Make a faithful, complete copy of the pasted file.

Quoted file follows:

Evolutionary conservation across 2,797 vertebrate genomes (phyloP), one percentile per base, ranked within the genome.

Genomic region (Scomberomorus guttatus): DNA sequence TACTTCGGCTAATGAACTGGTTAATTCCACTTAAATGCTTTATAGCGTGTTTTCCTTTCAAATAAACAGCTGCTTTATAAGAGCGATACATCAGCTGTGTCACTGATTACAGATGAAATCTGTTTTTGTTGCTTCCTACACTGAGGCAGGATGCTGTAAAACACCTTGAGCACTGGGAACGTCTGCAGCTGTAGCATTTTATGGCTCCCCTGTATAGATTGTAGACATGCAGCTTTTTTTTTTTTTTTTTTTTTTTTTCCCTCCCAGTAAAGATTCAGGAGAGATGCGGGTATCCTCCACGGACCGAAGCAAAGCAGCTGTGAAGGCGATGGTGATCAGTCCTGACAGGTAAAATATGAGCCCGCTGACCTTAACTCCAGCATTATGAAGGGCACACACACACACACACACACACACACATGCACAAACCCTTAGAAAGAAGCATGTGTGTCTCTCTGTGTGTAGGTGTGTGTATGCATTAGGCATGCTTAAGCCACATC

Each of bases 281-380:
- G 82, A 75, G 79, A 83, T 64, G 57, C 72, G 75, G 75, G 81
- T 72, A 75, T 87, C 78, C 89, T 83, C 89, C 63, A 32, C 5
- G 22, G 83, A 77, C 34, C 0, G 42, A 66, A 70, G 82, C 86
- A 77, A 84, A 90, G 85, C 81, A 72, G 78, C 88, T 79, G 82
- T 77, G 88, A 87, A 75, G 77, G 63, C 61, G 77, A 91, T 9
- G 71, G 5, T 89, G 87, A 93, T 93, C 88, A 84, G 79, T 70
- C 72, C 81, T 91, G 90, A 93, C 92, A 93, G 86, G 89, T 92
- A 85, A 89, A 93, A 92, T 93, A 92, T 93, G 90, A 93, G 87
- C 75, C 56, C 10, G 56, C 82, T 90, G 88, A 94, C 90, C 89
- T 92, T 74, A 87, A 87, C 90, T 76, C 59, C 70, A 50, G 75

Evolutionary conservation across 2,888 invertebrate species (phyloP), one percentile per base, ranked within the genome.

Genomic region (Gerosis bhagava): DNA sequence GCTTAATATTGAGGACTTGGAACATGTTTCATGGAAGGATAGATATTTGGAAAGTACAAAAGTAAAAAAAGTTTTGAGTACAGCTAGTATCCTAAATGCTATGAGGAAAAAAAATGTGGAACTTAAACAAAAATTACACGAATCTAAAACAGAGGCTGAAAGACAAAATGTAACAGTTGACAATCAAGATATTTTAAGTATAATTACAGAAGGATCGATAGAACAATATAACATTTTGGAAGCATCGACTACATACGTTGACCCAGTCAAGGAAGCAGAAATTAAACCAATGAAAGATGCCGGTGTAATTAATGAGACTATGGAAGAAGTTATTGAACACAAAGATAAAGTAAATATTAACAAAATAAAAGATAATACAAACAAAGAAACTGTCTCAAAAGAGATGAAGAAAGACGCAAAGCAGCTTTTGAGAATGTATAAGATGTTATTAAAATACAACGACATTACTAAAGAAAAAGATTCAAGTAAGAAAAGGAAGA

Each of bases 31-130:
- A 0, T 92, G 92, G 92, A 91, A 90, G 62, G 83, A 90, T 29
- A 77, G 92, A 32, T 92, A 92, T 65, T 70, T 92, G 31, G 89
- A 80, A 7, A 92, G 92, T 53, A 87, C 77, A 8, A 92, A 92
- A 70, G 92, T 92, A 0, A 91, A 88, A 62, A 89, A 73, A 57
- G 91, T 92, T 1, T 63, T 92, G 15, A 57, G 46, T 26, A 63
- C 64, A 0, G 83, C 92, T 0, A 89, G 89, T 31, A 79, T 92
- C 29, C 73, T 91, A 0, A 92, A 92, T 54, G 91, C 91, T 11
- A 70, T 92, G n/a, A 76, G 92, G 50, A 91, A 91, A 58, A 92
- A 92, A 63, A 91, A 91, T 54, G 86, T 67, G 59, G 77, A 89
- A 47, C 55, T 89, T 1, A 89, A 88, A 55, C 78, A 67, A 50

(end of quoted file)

Evolutionary conservation across 2,797 vertebrate genomes (phyloP), one percentile per base, ranked within the genome.

Genomic region (Scomberomorus guttatus): DNA sequence TACTTCGGCTAATGAACTGGTTAATTCCACTTAAATGCTTTATAGCGTGTTTTCCTTTCAAATAAACAGCTGCTTTATAAGAGCGATACATCAGCTGTGTCACTGATTACAGATGAAATCTGTTTTTGTTGCTTCCTACACTGAGGCAGGATGCTGTAAAACACCTTGAGCACTGGGAACGTCTGCAGCTGTAGCATTTTATGGCTCCCCTGTATAGATTGTAGACATGCAGCTTTTTTTTTTTTTTTTTTTTTTTTTCCCTCCCAGTAAAGATTCAGGAGAGATGCGGGTATCCTCCACGGACCGAAGCAAAGCAGCTGTGAAGGCGATGGTGATCAGTCCTGACAGGTAAAATATGAGCCCGCTGACCTTAACTCCAGCATTATGAAGGGCACACACACACACACACACACACACACATGCACAAACCCTTAGAAAGAAGCATGTGTGTCTCTCTGTGTGTAGGTGTGTGTATGCATTAGGCATGCTTAAGCCACATC

Each of bases 281-380:
- G 82, A 75, G 79, A 83, T 64, G 57, C 72, G 75, G 75, G 81
- T 72, A 75, T 87, C 78, C 89, T 83, C 89, C 63, A 32, C 5
- G 22, G 83, A 77, C 34, C 0, G 42, A 66, A 70, G 82, C 86
- A 77, A 84, A 90, G 85, C 81, A 72, G 78, C 88, T 79, G 82
- T 77, G 88, A 87, A 75, G 77, G 63, C 61, G 77, A 91, T 9
- G 71, G 5, T 89, G 87, A 93, T 93, C 88, A 84, G 79, T 70
- C 72, C 81, T 91, G 90, A 93, C 92, A 93, G 86, G 89, T 92
- A 85, A 89, A 93, A 92, T 93, A 92, T 93, G 90, A 93, G 87
- C 75, C 56, C 10, G 56, C 82, T 90, G 88, A 94, C 90, C 89
- T 92, T 74, A 87, A 87, C 90, T 76, C 59, C 70, A 50, G 75

Evolutionary conservation across 2,888 invertebrate species (phyloP), one percentile per base, ranked within the genome.

Genomic region (Gerosis bhagava): DNA sequence GCTTAATATTGAGGACTTGGAACATGTTTCATGGAAGGATAGATATTTGGAAAGTACAAAAGTAAAAAAAGTTTTGAGTACAGCTAGTATCCTAAATGCTATGAGGAAAAAAAATGTGGAACTTAAACAAAAATTACACGAATCTAAAACAGAGGCTGAAAGACAAAATGTAACAGTTGACAATCAAGATATTTTAAGTATAATTACAGAAGGATCGATAGAACAATATAACATTTTGGAAGCATCGACTACATACGTTGACCCAGTCAAGGAAGCAGAAATTAAACCAATGAAAGATGCCGGTGTAATTAATGAGACTATGGAAGAAGTTATTGAACACAAAGATAAAGTAAATATTAACAAAATAAAAGATAATACAAACAAAGAAACTGTCTCAAAAGAGATGAAGAAAGACGCAAAGCAGCTTTTGAGAATGTATAAGATGTTATTAAAATACAACGACATTACTAAAGAAAAAGATTCAAGTAAGAAAAGGAAGA

Each of bases 31-130:
- A 0, T 92, G 92, G 92, A 91, A 90, G 62, G 83, A 90, T 29
- A 77, G 92, A 32, T 92, A 92, T 65, T 70, T 92, G 31, G 89
- A 80, A 7, A 92, G 92, T 53, A 87, C 77, A 8, A 92, A 92
- A 70, G 92, T 92, A 0, A 91, A 88, A 62, A 89, A 73, A 57
- G 91, T 92, T 1, T 63, T 92, G 15, A 57, G 46, T 26, A 63
- C 64, A 0, G 83, C 92, T 0, A 89, G 89, T 31, A 79, T 92
- C 29, C 73, T 91, A 0, A 92, A 92, T 54, G 91, C 91, T 11
- A 70, T 92, G n/a, A 76, G 92, G 50, A 91, A 91, A 58, A 92
- A 92, A 63, A 91, A 91, T 54, G 86, T 67, G 59, G 77, A 89
- A 47, C 55, T 89, T 1, A 89, A 88, A 55, C 78, A 67, A 50